The fact is that McCain has never said he was willing to talk to Iran at the Secretary of State level. His statement tonight either represents a massive policy shift or represents a massive misrepresentation of McCain's position.


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OK. This post is correct.

The whole "propaganda" advantage that McCain (and Hilary Clinton) referred to strikes me as bizarre. If the Iranian (or Syrian or North Korean) public dislikes the US, their leaders face a domestic propaganda loss if they meet with the US president. The propaganda advantage is all to the US -- we met with them without conditions, so if they resist NPT compliance then they lose standing and the US demonstrated its best effort.

I see Kissinger is very unhappy tonight that Obama mis stated his position on negotiation with Iran. Right from the horses mouth. Not a smart thing to say about a national icon. And I'll bet we hear from him on TV over the next week. Obama didn't know what he was talking about.

I disagree with you. The debate was regarding Obama's and Kissinger's respective points of view. John McCain made clear there would be nothing to talk to the leaders of states he has deemed, well, whatever.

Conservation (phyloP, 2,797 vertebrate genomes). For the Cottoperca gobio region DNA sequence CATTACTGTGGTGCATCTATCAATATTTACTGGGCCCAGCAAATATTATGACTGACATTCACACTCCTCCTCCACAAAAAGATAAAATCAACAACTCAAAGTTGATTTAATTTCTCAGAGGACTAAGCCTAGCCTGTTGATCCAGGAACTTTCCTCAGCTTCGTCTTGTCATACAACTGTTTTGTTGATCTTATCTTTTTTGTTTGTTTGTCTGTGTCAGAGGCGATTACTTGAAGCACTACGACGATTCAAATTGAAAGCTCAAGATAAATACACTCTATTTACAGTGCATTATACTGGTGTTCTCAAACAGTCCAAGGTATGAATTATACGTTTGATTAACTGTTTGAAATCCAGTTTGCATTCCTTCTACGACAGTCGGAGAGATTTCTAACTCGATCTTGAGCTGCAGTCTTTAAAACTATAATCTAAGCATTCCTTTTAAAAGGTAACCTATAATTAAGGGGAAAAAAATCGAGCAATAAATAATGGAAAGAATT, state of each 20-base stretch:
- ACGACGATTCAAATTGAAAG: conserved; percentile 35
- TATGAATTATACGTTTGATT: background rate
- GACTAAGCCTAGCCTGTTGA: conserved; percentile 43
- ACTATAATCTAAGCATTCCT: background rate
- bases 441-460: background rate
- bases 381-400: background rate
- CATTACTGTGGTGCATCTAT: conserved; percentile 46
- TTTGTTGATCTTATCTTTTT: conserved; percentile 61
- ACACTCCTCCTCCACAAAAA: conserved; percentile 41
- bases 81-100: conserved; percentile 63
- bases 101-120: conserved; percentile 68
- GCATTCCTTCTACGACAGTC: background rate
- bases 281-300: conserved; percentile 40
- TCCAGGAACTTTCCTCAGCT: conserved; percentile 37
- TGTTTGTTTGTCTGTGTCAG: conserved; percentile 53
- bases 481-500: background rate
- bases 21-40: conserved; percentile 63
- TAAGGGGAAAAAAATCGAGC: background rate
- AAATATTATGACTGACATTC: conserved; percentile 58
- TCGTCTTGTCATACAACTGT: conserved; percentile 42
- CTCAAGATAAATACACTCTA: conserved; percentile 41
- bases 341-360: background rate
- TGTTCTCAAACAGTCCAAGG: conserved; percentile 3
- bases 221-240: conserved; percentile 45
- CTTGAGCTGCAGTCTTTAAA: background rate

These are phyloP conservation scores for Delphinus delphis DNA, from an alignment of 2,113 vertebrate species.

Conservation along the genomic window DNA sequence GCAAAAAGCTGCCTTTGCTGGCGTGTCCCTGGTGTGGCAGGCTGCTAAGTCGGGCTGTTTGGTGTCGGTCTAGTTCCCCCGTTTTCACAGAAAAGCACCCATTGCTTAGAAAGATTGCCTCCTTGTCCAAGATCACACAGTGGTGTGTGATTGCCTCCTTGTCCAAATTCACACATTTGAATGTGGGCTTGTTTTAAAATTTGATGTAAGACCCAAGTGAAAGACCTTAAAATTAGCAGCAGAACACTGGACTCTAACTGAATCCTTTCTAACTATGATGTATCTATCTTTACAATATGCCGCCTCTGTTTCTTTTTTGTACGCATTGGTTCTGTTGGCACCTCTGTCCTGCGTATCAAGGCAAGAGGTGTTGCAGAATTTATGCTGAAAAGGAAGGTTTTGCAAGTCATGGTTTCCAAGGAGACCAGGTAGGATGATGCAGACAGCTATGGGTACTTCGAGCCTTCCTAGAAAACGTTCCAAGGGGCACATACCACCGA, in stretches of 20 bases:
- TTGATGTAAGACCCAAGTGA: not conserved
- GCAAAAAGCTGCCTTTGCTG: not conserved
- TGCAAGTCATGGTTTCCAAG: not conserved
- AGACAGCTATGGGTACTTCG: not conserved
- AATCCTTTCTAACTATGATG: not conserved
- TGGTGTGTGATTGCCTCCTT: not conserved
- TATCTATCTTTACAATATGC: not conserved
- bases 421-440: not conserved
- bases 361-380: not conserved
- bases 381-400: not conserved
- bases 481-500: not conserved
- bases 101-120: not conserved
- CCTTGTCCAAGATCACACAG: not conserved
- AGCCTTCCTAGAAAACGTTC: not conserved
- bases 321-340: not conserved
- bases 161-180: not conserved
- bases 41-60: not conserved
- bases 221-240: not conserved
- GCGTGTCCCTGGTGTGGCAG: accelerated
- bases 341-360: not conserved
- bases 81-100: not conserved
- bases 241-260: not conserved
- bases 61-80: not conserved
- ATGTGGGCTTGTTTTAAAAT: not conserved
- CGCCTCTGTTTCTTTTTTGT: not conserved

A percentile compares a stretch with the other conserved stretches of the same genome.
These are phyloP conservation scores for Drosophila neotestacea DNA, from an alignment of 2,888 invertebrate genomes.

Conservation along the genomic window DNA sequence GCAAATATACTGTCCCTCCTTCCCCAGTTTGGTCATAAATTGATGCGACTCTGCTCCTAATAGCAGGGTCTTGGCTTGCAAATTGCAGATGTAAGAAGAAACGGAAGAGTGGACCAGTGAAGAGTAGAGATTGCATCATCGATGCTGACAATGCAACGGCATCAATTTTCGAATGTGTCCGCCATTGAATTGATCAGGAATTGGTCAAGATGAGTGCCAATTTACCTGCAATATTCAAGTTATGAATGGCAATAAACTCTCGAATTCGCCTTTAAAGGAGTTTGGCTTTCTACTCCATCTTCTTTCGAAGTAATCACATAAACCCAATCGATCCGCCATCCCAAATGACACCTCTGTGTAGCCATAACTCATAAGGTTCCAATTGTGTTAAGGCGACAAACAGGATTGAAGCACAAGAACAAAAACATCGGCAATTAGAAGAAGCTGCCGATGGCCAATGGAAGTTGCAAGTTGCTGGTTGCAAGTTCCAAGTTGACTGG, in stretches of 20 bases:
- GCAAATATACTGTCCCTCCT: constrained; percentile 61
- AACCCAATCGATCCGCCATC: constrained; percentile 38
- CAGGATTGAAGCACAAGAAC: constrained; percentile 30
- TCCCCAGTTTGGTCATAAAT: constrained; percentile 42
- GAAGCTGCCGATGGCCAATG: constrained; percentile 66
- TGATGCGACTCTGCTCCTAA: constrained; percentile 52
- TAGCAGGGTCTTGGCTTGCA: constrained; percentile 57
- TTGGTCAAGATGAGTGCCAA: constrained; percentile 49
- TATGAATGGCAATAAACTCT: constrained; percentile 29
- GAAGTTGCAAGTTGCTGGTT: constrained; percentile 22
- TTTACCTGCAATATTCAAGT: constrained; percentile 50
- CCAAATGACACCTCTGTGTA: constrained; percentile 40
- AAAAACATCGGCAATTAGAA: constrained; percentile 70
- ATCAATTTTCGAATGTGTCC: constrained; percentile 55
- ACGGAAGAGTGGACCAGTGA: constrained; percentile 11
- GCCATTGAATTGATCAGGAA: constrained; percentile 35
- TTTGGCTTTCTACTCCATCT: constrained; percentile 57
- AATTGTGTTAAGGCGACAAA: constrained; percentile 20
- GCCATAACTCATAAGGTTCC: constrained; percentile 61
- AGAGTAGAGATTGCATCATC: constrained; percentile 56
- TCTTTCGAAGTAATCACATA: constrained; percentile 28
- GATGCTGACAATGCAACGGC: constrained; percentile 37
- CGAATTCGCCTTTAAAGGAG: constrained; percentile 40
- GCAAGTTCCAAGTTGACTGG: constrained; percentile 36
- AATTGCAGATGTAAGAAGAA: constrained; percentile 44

He went as far as to ridicule Obama, mocking a meeting in which the president of Iran would express his ambition to 'wipe Israel off of the map.'

From the statement you have above from Kissinger, it is clear that his position is closer to Obama's than that of McCain.

Kissinger defends McCain's statement during the debate. There is no need to analyze nuances from past statements. Kissinger now clearly states that McCain is right.

Kissinger said "would not recommend the next President of the United States engage in talks with Iran at the Presidential level."

"Senator McCain is right. I would not recommend the next President of the United States engage in talks with Iran at the Presidential level. My views on this issue are entirely compatible with the views of my friend Senator John McCain. We do not agree on everything, but we do agree that any negotiations with Iran must be geared to reality," Kissinger said in statement issued by the McCain campaign.

"Kissinger said in statement issued by the McCain campaign."

That kind of says it all, don'tcha think?